Extreme dieting can be counterproductive and even dangerous. We spoke to bariatric surgeon and author of Why We Eat (Too Much), Dr Andrew Jenkinson, and registered nutritional therapy practitioner, Julia Young, about the consequences of rapid weight loss.

The following is extracted from a feature by Hatty Willmoth, in the Summer 2022 issue of Optimum Nutrition.

Crash diets involve drastically reducing daily calorie intake to try and lose weight fast.

Think Kim Kardashian trying to fit into the vintage Marilyn Monroe dress at the Met Gala, or a young woman preparing for ‘hot girl summer’, or a bride trying to fit into a too-small wedding dress.

And crash dieting may be on the rise, thanks to pandemic-related weight-gain.

Private healthcare provider Bupa observed a tremendous rise in internet searches related to crash dieting between January and December 2021.

Searches for ‘easy ways to get skinny’ doubled; searches for ‘extreme weight-loss methods’ grew by 387%; and searches for ‘detox drinks to lose belly fat’ soared by 800%.

But for some people, crash dieting is a regular feature of the summer months. This is called yo-yo dieting; losing and gaining weight cyclically.

Regardless of the specifics, crash dieting is not a good idea.

Quick weight loss: the immediate risks

We spoke to registered nutritional therapy practitioner Julia Young about the risks associated with rapid weight loss.

Here are some of them:

  • Dehydration, after losing a lot of water
  • Losing muscle tissue, including from vital organs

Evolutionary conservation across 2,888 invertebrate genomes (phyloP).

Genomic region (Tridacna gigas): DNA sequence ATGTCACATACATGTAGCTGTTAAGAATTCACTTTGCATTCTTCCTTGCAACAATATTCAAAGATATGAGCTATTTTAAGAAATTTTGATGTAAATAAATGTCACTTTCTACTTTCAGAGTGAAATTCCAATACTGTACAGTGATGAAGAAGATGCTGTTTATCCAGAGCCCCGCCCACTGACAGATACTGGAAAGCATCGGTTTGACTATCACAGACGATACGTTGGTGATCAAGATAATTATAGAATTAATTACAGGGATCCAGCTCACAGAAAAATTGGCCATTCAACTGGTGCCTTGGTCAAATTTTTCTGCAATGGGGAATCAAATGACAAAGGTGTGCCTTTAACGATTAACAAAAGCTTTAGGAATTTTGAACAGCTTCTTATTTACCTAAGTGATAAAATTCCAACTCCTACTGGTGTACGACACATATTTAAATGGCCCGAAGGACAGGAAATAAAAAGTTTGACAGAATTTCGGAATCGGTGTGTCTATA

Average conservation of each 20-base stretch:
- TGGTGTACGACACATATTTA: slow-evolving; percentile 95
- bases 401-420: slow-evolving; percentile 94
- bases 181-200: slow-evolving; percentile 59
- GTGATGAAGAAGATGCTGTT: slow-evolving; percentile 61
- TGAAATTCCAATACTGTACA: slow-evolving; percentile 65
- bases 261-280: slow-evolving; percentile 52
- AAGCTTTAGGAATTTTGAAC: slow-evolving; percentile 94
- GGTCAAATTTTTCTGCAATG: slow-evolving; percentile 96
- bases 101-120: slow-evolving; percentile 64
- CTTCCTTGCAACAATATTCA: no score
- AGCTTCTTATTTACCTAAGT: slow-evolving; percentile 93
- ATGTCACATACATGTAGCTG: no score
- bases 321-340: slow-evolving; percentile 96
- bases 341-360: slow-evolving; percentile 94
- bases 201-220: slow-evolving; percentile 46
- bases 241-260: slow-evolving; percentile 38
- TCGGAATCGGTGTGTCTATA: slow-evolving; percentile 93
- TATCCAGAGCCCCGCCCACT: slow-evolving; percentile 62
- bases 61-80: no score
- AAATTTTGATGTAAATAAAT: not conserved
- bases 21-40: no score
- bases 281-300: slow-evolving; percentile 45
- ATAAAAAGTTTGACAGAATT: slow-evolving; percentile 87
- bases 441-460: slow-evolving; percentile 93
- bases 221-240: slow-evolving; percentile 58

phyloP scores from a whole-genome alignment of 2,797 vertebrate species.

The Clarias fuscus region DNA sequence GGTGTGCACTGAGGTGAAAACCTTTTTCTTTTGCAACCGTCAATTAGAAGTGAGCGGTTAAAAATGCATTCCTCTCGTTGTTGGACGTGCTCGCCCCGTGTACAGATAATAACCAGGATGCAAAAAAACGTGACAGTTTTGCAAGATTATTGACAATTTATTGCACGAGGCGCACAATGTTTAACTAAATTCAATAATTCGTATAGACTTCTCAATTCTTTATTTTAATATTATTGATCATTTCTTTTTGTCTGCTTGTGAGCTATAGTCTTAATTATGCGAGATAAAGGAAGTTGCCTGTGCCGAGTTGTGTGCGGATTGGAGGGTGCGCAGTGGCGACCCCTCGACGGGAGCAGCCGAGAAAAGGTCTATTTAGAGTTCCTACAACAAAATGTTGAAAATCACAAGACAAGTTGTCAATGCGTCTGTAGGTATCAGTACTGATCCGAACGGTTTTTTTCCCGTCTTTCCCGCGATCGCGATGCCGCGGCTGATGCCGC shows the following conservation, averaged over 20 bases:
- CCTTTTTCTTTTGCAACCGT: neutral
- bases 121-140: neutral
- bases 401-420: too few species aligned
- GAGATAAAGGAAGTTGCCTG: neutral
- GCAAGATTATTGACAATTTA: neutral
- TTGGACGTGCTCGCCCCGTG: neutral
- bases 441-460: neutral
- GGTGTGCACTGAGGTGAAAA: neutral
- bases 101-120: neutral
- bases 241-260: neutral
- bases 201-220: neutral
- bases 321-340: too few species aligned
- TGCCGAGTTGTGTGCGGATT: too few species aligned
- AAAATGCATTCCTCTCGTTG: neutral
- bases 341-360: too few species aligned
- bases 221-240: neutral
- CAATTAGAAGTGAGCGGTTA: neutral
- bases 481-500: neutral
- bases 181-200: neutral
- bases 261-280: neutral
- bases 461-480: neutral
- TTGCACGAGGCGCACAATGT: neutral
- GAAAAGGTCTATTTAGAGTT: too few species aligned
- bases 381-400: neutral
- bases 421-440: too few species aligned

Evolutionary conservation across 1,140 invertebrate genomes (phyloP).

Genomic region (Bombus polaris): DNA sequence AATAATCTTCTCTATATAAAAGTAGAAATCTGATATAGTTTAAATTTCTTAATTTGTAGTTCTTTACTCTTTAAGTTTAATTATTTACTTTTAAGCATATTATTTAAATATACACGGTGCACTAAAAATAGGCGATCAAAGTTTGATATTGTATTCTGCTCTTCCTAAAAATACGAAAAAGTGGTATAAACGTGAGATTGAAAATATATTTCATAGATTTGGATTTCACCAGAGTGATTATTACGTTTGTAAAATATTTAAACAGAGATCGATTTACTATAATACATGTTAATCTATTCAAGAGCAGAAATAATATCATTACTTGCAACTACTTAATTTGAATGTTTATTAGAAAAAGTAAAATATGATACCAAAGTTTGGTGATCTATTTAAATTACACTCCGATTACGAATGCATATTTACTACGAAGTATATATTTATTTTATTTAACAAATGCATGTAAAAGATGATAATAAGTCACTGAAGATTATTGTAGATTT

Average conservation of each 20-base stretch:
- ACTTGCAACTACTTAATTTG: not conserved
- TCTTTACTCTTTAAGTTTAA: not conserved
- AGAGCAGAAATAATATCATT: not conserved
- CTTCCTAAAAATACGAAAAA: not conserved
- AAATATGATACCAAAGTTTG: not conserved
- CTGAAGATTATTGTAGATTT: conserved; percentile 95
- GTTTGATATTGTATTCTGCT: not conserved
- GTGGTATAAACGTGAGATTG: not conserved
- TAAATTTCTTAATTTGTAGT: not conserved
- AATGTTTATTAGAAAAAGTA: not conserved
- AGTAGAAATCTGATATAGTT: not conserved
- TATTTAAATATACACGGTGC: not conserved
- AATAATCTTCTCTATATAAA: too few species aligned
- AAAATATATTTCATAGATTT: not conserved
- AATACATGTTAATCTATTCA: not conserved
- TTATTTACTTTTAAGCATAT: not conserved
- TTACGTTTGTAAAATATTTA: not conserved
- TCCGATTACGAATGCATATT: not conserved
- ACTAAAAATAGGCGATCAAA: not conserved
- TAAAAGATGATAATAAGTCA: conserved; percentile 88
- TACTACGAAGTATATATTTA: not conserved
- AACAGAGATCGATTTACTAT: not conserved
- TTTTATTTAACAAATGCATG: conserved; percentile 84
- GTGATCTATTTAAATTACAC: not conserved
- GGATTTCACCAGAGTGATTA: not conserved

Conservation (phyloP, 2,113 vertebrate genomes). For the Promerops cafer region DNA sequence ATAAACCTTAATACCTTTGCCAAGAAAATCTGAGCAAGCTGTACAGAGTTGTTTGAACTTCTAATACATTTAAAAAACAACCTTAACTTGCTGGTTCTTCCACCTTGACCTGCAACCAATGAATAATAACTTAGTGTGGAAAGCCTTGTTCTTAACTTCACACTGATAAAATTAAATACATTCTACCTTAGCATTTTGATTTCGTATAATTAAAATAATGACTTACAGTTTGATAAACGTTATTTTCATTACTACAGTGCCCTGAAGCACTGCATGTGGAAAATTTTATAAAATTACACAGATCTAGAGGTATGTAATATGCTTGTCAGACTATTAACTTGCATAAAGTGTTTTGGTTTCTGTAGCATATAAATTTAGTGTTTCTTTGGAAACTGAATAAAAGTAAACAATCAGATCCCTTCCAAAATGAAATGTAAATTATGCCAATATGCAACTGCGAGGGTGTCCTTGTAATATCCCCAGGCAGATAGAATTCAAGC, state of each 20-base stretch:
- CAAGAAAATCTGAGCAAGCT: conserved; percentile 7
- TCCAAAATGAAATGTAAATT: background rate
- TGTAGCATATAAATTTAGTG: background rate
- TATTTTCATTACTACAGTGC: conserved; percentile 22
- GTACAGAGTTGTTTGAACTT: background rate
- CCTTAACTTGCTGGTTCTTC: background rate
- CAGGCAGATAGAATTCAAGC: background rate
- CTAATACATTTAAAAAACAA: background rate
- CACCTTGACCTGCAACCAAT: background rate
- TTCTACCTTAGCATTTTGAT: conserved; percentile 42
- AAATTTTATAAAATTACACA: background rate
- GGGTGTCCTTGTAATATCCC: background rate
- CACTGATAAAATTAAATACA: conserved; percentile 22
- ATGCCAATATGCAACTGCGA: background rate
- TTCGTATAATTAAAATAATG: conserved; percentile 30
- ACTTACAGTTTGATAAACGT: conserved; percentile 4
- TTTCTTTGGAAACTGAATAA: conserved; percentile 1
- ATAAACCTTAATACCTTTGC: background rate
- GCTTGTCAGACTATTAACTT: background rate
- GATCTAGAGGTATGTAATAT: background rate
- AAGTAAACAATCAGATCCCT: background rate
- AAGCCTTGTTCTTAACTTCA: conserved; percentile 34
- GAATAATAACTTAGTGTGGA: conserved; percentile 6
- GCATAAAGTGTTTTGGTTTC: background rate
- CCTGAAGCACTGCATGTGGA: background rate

• Rapid release of toxins from fat cells
  • Deficiencies in vitamins and/or minerals (which can lead to frequent illness, thinning hair, low mood, irritability and dizziness)
  • Persistent tiredness and fatigue
  • Low blood sugar and blood pressure (which can lead to light-headedness, nausea, blurred vision, confusion and fainting)

Extreme patterns of eating can even be precursors to full-blown eating disorders.

In the long term, the strain of drastic weight loss can increase the risk of brain damage, diabetes, altered immune function, liver and/or kidney failure, heart attack and stroke.

How to maintain weight loss

Rapid weight loss is rarely sustainable.

Young says: “You quite often see people promoting losing a stone in a couple of weeks or something, and it’s very attractive.

“But more often than not, people regain the weight because if you return to the way you’re eating, you’re going to put that weight back on.”

Even on moderate diets, weight loss is difficult to maintain, yet Andrew Jenkinson, a bariatric surgeon and author of Why We Eat (Too Much), says there is some evidence to suggest that “the faster you lose weight, the faster you regain it”.

Metabolism and weight loss

This is largely due to hormonal changes.

Weight is determined by the hypothalamus, the part of the brain that keeps us in a state of homoeostasis (stability), and which maintains our ‘weight set point’ — the ‘ideal weight’ determined by the brain.

It does this by releasing different amounts of hunger and satiety (fullness) hormones, and by altering our basal metabolic rate (BMR).

This is the amount of energy it takes to run a human — to beat a heart, inflate and contract a couple of lungs, maintain a constant internal temperature, and so on — and makes up about 70% of the energy we normally use.